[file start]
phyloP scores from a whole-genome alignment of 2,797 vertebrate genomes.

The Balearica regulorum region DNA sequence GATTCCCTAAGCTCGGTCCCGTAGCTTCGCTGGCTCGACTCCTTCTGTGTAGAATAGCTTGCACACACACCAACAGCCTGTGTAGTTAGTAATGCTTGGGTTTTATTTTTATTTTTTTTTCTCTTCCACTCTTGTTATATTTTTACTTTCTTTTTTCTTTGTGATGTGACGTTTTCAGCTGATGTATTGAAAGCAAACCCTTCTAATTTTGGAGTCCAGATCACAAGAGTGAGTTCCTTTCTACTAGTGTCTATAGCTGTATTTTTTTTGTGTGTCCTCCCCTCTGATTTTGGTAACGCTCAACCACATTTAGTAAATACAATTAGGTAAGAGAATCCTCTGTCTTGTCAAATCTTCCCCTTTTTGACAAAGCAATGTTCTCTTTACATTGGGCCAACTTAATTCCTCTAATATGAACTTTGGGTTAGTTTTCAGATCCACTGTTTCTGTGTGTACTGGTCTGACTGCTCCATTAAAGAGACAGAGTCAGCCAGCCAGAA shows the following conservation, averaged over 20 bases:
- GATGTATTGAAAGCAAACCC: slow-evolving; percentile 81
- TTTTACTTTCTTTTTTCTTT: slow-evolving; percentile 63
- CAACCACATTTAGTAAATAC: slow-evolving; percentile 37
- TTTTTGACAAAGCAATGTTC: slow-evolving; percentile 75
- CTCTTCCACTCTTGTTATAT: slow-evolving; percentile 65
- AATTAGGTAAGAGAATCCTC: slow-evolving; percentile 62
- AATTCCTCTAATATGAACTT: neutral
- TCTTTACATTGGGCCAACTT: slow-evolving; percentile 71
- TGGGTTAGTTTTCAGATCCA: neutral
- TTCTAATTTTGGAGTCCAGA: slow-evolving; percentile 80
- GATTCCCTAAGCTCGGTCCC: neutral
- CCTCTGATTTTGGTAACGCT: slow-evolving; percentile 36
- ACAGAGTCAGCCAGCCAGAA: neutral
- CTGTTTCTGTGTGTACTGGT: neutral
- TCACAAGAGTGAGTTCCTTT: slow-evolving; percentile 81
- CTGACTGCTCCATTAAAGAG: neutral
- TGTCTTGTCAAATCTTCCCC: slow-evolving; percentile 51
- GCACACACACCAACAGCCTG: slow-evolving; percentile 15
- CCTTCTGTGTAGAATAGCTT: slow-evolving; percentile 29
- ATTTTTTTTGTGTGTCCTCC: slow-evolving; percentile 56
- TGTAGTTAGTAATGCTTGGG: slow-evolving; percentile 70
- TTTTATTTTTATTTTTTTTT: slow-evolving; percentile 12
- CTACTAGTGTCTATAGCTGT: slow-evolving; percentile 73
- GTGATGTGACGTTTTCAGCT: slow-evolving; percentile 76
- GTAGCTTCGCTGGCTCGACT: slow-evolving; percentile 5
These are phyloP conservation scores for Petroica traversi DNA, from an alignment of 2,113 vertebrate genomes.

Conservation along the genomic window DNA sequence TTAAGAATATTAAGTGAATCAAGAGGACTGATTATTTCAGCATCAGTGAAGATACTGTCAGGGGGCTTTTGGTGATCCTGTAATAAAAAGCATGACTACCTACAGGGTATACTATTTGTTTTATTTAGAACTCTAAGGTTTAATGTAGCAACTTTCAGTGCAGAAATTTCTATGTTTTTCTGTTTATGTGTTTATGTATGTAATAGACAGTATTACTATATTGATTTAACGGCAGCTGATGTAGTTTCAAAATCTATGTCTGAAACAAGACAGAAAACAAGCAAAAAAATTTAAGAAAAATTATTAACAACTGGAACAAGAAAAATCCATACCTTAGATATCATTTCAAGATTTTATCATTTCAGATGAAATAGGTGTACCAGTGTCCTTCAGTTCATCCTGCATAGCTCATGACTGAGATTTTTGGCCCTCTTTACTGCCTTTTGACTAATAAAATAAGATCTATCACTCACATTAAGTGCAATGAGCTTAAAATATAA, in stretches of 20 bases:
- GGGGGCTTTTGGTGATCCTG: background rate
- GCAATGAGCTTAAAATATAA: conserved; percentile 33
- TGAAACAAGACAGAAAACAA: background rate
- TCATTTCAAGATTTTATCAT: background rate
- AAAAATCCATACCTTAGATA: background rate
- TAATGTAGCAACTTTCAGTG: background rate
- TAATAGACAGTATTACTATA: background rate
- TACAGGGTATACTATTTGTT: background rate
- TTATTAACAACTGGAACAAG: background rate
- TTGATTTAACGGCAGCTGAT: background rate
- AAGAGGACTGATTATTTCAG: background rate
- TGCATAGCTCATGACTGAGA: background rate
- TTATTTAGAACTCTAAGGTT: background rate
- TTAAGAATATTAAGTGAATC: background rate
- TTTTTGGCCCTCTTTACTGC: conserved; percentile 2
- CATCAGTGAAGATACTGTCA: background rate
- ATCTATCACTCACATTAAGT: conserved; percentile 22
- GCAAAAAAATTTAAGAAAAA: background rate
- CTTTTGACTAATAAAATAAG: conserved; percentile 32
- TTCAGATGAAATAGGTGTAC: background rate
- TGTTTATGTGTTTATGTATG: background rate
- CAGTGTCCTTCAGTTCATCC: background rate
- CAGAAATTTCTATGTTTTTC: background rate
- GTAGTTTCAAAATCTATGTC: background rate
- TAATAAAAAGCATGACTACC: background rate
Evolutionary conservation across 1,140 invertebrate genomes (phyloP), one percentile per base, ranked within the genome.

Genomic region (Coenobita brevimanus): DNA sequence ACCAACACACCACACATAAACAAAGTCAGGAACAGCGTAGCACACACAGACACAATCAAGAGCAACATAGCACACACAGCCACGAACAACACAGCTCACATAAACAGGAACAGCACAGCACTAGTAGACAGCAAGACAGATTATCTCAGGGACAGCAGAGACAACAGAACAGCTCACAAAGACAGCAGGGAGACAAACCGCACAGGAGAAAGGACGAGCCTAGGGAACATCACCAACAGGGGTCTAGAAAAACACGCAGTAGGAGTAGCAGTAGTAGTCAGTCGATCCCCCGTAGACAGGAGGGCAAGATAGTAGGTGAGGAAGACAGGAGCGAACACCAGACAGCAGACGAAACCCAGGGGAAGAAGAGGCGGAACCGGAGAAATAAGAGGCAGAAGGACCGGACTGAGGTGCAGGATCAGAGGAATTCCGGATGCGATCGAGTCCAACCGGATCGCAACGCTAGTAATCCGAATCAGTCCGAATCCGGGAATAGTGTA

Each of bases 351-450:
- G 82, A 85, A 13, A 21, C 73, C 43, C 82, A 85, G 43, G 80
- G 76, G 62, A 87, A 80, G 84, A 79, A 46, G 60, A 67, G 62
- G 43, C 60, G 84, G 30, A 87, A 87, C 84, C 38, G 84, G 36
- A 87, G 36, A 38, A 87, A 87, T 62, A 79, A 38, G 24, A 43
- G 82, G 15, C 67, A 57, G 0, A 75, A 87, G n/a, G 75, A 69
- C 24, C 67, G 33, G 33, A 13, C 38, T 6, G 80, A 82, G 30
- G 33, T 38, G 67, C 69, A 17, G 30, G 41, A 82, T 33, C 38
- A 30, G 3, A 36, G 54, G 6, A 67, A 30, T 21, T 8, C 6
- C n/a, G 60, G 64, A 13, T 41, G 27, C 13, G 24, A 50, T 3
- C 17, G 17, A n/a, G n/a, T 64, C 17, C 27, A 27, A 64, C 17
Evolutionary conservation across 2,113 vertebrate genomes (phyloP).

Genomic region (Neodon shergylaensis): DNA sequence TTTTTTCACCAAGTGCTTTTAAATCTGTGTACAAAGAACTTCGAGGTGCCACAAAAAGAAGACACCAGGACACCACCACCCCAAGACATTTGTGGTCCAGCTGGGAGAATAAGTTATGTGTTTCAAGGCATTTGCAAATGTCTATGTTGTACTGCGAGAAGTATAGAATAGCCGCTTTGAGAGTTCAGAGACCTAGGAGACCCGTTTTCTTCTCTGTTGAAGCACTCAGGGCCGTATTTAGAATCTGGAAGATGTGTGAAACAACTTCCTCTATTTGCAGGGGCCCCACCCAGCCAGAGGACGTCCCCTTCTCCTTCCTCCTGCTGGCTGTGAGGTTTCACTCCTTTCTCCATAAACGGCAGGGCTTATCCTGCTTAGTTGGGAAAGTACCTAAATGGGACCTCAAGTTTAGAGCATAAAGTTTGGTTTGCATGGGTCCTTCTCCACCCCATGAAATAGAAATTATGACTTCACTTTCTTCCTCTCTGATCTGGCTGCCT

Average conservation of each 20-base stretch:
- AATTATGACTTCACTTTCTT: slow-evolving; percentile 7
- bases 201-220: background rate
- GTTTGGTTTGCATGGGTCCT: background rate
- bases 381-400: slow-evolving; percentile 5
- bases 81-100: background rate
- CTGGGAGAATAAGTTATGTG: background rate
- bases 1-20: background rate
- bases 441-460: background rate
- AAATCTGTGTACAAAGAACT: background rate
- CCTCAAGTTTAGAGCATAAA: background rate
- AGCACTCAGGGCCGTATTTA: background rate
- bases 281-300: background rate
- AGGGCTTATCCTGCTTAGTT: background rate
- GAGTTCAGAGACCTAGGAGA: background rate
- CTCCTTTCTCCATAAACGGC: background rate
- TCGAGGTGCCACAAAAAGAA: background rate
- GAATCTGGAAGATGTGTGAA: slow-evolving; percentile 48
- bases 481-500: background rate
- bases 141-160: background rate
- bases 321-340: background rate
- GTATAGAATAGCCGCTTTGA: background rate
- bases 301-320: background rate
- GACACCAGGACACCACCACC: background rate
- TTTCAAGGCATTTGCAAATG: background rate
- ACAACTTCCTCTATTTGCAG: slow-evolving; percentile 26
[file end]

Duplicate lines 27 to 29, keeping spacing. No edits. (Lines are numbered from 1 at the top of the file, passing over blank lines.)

- GTAGCTTCGCTGGCTCGACT: slow-evolving; percentile 5
These are phyloP conservation scores for Petroica traversi DNA, from an alignment of 2,113 vertebrate genomes.

Conservation along the genomic window DNA sequence TTAAGAATATTAAGTGAATCAAGAGGACTGATTATTTCAGCATCAGTGAAGATACTGTCAGGGGGCTTTTGGTGATCCTGTAATAAAAAGCATGACTACCTACAGGGTATACTATTTGTTTTATTTAGAACTCTAAGGTTTAATGTAGCAACTTTCAGTGCAGAAATTTCTATGTTTTTCTGTTTATGTGTTTATGTATGTAATAGACAGTATTACTATATTGATTTAACGGCAGCTGATGTAGTTTCAAAATCTATGTCTGAAACAAGACAGAAAACAAGCAAAAAAATTTAAGAAAAATTATTAACAACTGGAACAAGAAAAATCCATACCTTAGATATCATTTCAAGATTTTATCATTTCAGATGAAATAGGTGTACCAGTGTCCTTCAGTTCATCCTGCATAGCTCATGACTGAGATTTTTGGCCCTCTTTACTGCCTTTTGACTAATAAAATAAGATCTATCACTCACATTAAGTGCAATGAGCTTAAAATATAA, in stretches of 20 bases: